January 27, 2017

Bauxite Mining has Tainted Pahang Fish

Bauxite Mining has Tainted Pahang Fish

Fish in several rivers in Pahang has contaminated by heavy metals. Photo Credit: Flickr

If you needed any more proof of the (literally) poisonous effects of bauxite mining in Kuantan, here it comes: studies done by the Malaysian Fisheries Department have shown that local fish has been contaminated with heavy metals. The contamination has, in other words, entered the food chain, just as environmentalists warned that it would.

The department’s team took samples from 64 specimens belonging to 25 fish species from several rivers, including Sungai Balok, Sg Penggorak, Sg Riau, Sg Mabuk, Sg Padan, Empangan Kobalt, Kuala Penur and Tanjong Lumpur. They then tested the fish for a variety of metals in their systems, including aluminum, iron, magnesium, zinc, cadmium, chromium, lead, mercury, copper, arsenic and selenium.

The levels of contamination the analysis detected were relatively low, according to the department, but it was still at concentrations that was pushing the maximum acceptable levels as specified by the country’s Food Act.

None of this will of course come as a surprise to anyone who has been paying attention to the extent of pollution from bauxite mining in Pahang. Already in October 2015, as we pointed out here at Clean Malaysia, tests done in Sungai Pengorak showed up the presence of aluminum, silver, cadmium, iron, lead, chromium and mangan in the water, exceeding levels deemed safe by experts. Samples from Pantai Pengorak found that lead, chromium, copper and zinc exceeded allowable limits, as well.

A year ago a well-known Malaysian scientist warned that locals in Pahang could be at risk of the horrifying effects of heavy metal poisoning because of the presence of such metals in local water sources. “Almost all the water for consumption in Kuantan is drawn downstream from the mines,” said Dr Maketab Mohamed, an associate professor at Universiti Teknologi Malaysia.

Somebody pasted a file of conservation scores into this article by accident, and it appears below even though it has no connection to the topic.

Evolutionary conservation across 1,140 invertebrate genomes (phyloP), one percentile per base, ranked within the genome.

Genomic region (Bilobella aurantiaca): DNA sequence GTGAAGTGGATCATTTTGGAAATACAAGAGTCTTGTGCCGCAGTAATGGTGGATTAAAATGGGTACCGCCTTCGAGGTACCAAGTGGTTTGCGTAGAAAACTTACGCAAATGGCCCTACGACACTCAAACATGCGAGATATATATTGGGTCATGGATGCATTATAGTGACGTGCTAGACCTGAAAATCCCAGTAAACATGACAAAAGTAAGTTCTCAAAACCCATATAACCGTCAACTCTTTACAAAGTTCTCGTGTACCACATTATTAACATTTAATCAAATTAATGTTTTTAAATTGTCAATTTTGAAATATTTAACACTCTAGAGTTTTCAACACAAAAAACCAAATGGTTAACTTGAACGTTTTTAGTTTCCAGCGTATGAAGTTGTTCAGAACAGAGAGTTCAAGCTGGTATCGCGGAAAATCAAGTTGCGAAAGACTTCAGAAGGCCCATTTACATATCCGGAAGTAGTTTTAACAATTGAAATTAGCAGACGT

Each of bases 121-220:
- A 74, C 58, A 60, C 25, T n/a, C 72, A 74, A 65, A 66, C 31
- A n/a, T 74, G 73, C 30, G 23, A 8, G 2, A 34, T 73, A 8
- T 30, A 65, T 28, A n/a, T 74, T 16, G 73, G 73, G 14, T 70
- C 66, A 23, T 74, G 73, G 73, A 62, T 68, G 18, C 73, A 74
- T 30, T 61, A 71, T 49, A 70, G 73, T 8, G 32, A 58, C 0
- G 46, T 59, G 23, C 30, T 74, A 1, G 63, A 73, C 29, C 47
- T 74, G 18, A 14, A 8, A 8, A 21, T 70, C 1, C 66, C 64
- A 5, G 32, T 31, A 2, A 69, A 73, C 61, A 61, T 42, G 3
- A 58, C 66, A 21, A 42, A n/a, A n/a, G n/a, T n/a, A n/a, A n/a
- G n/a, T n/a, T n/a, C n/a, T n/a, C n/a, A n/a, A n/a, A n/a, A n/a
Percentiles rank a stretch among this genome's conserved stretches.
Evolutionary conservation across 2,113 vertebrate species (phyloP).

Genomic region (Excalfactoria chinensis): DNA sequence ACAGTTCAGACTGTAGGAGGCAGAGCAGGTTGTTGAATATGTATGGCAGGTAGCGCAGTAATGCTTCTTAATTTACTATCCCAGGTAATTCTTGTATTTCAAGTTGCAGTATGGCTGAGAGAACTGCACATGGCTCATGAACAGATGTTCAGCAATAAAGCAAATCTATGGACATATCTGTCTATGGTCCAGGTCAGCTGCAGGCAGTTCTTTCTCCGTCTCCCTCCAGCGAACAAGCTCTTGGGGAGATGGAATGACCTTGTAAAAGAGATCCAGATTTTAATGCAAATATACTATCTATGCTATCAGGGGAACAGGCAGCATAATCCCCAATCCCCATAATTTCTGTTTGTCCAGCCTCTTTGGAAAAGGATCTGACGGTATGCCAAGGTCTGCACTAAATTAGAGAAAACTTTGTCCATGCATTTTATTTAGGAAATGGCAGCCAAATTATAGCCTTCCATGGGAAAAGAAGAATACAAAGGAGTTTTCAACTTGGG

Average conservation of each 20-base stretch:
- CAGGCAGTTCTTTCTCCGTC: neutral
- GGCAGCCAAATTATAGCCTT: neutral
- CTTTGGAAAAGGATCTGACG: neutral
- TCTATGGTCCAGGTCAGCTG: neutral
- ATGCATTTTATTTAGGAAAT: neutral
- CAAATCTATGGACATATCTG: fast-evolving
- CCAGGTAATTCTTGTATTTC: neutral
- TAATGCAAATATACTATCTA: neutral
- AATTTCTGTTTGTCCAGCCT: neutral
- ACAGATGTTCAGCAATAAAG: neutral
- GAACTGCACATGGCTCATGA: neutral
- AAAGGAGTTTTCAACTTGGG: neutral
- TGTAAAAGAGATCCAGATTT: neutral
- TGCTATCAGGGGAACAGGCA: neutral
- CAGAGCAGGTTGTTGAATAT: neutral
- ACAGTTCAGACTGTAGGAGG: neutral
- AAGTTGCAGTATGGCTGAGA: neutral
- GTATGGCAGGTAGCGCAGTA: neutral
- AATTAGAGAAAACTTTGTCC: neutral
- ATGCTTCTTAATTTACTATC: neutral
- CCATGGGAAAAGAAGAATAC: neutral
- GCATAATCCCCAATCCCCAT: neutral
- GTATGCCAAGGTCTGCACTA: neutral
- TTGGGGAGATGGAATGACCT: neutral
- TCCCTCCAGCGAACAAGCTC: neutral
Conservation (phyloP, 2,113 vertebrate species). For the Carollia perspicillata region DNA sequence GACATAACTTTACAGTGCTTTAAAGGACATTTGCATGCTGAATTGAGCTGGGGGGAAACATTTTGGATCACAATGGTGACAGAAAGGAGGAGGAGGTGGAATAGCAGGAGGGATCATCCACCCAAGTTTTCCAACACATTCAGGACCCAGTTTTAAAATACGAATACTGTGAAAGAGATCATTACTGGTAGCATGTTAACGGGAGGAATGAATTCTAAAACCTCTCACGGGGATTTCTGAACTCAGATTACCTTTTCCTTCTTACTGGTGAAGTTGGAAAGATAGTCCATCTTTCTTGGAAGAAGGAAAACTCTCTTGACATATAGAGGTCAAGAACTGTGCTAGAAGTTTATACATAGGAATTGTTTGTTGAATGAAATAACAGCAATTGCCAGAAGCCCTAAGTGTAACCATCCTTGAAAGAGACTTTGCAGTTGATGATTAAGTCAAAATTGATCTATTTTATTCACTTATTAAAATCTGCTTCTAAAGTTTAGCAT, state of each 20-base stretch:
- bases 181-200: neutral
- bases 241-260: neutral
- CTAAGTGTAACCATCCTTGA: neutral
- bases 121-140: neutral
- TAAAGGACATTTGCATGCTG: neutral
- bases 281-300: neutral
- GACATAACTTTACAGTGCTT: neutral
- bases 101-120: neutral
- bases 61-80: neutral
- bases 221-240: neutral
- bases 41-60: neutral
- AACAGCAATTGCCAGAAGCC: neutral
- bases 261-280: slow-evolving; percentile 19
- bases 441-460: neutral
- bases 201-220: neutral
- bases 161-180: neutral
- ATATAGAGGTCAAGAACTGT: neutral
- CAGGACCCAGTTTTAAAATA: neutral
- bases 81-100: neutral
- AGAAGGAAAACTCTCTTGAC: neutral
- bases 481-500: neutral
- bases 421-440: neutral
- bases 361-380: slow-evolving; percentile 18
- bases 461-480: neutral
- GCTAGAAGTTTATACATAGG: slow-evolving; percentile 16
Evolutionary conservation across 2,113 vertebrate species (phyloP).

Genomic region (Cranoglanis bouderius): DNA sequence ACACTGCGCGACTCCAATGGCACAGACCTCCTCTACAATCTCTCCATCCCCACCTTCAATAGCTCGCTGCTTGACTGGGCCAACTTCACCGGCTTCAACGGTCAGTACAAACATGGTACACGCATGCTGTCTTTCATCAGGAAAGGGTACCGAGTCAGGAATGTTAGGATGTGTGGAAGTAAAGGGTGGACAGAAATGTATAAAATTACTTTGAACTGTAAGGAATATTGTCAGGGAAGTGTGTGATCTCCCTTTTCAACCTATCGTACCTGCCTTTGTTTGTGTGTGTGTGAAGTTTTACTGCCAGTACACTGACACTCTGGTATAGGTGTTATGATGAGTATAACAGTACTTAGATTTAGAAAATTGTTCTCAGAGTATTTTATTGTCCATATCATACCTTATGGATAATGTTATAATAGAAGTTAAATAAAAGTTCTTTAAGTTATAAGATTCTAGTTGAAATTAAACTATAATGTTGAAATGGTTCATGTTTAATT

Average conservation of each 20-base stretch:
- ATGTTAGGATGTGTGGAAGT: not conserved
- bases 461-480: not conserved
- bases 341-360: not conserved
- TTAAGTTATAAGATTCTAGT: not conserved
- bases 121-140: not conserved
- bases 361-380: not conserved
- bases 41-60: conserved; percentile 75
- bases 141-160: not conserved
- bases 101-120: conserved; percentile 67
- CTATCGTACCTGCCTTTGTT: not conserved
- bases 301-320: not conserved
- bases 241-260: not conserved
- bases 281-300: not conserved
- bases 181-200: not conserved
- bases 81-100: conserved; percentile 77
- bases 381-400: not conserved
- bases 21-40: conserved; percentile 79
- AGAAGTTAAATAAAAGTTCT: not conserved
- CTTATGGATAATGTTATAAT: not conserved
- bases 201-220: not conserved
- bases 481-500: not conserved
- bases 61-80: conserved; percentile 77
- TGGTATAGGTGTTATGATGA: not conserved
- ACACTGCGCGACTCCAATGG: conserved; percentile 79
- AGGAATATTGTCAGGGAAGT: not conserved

Heavy metals in fresh water sources, he added, could also affect the local food chain with toxins spreading far and wide among people and animals. “Heavy metals will gradually build up in food sources and contaminate every step of the food chain, potentially showing up in seafood in high concentrations,” the scientist said. “The people have the right to know. [The authorities] must tell the public of the health risks and conduct detailed tests on what is safe and what is not.”

Sadly, although not surprisingly, experts who warned of the toxins’ spread have been proven right. To its credit, Malaysia’s federal government placed a moratorium last January on all bauxite mining in Pahang to prevent further harm from being inflicted on the state’s environment. The ban remains firmly in place.

The damage has been done, however. It remains uncertain how long it will take the soil and water of Kuantan to fully recover the ravages of rampant bauxite mining.


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